few having more than thirteen or fourteen acres so planted.
A field is chosen if possible with a good southern exposure, and
is then manured and ploughed from six to ten times, efforts
being made to turn over the ground as much as possible, as it
is considered that the more the ground be worked, the better
will be the harvest. After being soaked in water for a day,
the seed is cast on the ground during the first two weeks of
April, and then carefully harrowed, from 30 lbs. to 38 lbs. being


used on an acre. If there be heavy rains after the sowing, it
is usual to plough the ground up again, and resow it, as other-
wise there will be no crop. When the plants are a few inclies
high, the ground is carefully hoed and made into hills about
the plants which are carefully thinned out ; and this hoeing is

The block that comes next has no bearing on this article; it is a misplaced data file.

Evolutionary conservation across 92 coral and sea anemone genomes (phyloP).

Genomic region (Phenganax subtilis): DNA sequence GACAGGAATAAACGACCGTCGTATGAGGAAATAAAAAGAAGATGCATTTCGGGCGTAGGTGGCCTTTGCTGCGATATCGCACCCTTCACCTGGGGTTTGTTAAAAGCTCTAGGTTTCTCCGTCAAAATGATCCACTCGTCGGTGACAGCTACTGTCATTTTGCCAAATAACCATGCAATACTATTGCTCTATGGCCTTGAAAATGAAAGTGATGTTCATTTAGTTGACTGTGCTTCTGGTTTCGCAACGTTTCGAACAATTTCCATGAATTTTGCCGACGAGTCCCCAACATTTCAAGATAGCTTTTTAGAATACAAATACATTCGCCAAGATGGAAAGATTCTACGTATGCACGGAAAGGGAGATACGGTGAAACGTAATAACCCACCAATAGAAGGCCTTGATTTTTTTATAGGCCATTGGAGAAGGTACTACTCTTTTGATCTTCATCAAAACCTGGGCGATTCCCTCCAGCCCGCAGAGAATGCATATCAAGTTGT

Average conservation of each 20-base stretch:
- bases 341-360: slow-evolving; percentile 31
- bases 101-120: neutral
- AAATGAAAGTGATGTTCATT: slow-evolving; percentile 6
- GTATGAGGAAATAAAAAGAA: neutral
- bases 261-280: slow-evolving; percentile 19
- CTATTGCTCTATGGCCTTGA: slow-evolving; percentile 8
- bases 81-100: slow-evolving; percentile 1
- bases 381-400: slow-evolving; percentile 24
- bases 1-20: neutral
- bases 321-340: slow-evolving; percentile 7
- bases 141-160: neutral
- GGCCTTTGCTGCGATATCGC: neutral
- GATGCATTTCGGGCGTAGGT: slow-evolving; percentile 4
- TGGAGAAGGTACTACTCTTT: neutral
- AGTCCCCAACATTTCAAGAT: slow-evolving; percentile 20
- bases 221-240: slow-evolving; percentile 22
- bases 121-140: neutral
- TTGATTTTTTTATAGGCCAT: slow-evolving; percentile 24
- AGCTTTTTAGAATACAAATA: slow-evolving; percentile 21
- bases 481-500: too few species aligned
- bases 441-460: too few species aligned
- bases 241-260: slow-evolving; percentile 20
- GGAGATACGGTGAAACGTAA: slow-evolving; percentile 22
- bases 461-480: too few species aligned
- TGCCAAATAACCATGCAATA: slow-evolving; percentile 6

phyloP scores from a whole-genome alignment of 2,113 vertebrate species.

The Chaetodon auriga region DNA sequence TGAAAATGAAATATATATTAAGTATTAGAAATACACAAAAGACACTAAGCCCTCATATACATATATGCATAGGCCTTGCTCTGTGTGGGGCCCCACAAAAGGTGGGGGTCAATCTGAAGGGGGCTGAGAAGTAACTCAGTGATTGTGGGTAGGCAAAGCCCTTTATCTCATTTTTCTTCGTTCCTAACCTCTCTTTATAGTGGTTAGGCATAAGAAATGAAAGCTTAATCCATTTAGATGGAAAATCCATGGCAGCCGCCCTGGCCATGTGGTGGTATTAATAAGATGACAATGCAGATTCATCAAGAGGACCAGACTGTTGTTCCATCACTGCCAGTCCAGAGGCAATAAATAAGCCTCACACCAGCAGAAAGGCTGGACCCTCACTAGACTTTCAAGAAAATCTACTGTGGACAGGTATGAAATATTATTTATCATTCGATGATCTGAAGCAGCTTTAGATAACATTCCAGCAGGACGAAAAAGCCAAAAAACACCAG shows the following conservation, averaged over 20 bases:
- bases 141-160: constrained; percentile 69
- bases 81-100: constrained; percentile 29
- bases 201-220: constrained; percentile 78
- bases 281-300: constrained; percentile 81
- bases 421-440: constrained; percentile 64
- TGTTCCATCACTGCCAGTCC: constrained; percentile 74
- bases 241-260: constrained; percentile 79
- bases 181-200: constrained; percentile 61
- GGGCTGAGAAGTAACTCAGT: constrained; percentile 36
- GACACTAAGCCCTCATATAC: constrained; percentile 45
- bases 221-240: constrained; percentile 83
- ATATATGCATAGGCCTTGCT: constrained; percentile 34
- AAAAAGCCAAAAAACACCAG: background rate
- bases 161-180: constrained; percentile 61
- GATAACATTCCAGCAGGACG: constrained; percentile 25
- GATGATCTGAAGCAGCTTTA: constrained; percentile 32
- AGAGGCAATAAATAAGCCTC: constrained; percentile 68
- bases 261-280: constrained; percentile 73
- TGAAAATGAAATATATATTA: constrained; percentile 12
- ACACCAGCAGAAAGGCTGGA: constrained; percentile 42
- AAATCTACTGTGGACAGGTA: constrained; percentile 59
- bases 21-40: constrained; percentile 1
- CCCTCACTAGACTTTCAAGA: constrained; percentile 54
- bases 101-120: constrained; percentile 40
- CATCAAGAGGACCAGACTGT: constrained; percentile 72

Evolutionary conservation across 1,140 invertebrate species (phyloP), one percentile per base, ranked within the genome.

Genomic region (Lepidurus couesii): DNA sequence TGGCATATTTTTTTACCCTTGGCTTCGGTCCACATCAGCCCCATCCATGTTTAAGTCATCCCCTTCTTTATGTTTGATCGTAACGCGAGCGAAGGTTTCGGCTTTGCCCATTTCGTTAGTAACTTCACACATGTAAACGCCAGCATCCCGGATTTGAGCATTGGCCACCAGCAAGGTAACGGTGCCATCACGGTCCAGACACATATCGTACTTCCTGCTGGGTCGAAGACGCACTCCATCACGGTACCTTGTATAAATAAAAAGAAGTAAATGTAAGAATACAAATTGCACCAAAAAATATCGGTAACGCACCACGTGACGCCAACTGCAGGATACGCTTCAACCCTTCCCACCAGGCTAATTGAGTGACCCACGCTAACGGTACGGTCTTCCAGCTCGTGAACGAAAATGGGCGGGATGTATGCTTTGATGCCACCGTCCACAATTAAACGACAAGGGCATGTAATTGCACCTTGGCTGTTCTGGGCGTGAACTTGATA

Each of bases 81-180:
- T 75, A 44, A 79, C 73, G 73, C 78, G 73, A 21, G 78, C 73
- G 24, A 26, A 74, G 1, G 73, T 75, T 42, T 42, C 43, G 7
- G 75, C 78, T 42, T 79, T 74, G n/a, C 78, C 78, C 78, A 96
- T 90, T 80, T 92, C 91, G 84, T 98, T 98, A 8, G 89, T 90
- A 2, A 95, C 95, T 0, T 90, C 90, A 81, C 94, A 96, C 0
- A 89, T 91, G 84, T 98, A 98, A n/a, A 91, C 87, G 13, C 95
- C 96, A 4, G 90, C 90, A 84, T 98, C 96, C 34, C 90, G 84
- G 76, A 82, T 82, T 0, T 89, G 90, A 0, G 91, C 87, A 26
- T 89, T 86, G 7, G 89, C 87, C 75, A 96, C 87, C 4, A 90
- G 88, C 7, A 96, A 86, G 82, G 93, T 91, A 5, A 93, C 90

repeated every week or two until the flowering, two months
after the sowing, when the land is watered for the first time ;
but then and afterwards, during the great heats, care is taken
to give no more water than is necessary, as too much would
injure the plants. The gathering of the bolls is done chiefly
by women and children. The natives estimate the cost of the
seed, of manuring, and of preparing and planting the ground,
at 6 to 10 rubles a taiutp, and of the hoeing and subsequent
work at 4 to 5 rubles. As a tanap will yield from 1^ to 2
batmans, at the average price of 9 rubles a batman, the profit
on a tanap will be from 5 to 8 rubles, or 18s. Sd. to 29s. 2d.
per acre. The seeds are separated from the cotton by running
them between two wooden rollers, moving in opposite directions.
This is a primitive and very imperfect method, as, if the rollers
be not very close together, many impmities and crushed seeds
will pass through. To clean the cotton of dust and dirt ad-
hering to it, it is then usually placed on mats and beaten with
light rods.